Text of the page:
Corporate Acquisitions – Business as usual?

“We have completed financial- and legal due diligence processes and found only very minor red flags. Additionally, all our discussions with the management have been held in a very positive atmosphere. The target company operates in the same market as us and is familiar with the common customers.”

Does this sound familiar? Does this mean we have turned every stone and everything is lined up for another successful acquisition and integration?

Multiple unknowns in M&As

Unfortunately, that is not yet guaranteed. We may have ticked the box for main items as per company policy and as required by top management and the board, however, we have not done all we can to better hedge our bets. Naturally, there will be numerous uncontrolled unknowns ahead and those that we cannot assume to be captured in any process, regardless of how long we continue. Equally there are obvious risks we may have been able to mitigate by adding a small piece in our process.

Having a business case does not equal having competencies

For acquisitions or new partnerships in every corporation, a comprehensive business case is prepared by elaborating the market potential, customer fit, technology compatibility and other business critical areas. The business case forms a very good starting point for a new life together.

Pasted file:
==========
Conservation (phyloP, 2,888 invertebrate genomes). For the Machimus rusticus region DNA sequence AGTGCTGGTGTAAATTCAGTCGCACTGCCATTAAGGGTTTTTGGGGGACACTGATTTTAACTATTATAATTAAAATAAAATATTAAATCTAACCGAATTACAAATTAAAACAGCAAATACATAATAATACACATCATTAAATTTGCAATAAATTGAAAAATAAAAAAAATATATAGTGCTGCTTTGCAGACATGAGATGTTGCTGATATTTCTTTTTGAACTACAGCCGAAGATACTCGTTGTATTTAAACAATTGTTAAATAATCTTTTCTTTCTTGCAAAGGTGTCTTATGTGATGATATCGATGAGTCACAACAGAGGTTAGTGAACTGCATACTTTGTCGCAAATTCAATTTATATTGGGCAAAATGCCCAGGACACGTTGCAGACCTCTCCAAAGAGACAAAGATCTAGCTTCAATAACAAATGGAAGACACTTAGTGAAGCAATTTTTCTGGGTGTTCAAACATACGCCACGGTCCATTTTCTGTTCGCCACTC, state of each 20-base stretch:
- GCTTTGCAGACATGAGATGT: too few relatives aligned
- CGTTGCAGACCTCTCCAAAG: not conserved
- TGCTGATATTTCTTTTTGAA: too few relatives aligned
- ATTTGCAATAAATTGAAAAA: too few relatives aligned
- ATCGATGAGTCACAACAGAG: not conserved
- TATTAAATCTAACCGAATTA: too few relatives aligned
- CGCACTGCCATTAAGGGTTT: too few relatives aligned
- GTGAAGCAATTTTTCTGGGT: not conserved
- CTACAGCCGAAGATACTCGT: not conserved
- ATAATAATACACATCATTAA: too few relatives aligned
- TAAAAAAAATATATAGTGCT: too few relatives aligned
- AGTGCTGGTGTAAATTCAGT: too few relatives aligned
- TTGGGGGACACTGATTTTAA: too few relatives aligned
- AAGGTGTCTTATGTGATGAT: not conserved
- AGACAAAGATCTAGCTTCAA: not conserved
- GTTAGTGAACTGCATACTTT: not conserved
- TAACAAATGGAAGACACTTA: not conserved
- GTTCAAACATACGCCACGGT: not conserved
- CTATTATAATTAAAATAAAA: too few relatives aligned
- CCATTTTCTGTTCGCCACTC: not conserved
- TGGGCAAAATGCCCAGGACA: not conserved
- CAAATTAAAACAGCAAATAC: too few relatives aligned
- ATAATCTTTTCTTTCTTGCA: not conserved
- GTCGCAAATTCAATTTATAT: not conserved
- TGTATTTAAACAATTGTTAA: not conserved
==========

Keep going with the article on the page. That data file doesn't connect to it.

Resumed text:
However, it is rarely truly concrete - and more importantly - truly committed to by all relevant parties to hit the ground running for real. Neither does it test nor evaluate the competences the organization currently has to achieve the set targets. Thus, the one critical element behind success is typically only very informally assessed. Finally, even though new ventures attract a lot of attention by the management and other stakeholders, it is usually very difficult to follow up the real progress and resource situation – are we really on track? Are the synergies materializing as planned and promised?

A natural momentum should be capitalized

Time is money, and this is particularly the case in acquisition situations. A takeover often destabilizes the organization especially in the acquired entity. On one hand, this creates momentum to make the necessary changes to start the journey towards newly defined targets. On the other hand, it also creates an expectation that the new owners have a plan ready and that it will be executed quickly.

Trailmaker is a standard concept to reduce unknown factors, ensure competencies and utilize the natural momentum in M&As. It addresses the issues in time- and cost-efficient manner. The concept is also very light to run without demanding huge additional effort, otherwise taken away from running the business.

Within one month Trailmaker process identifies the bottlenecks and forms a common view  and focus to ensure fast execution. At the same time, organizational capabilities will be evaluated and possible shortcomings in the execution will be discovered.

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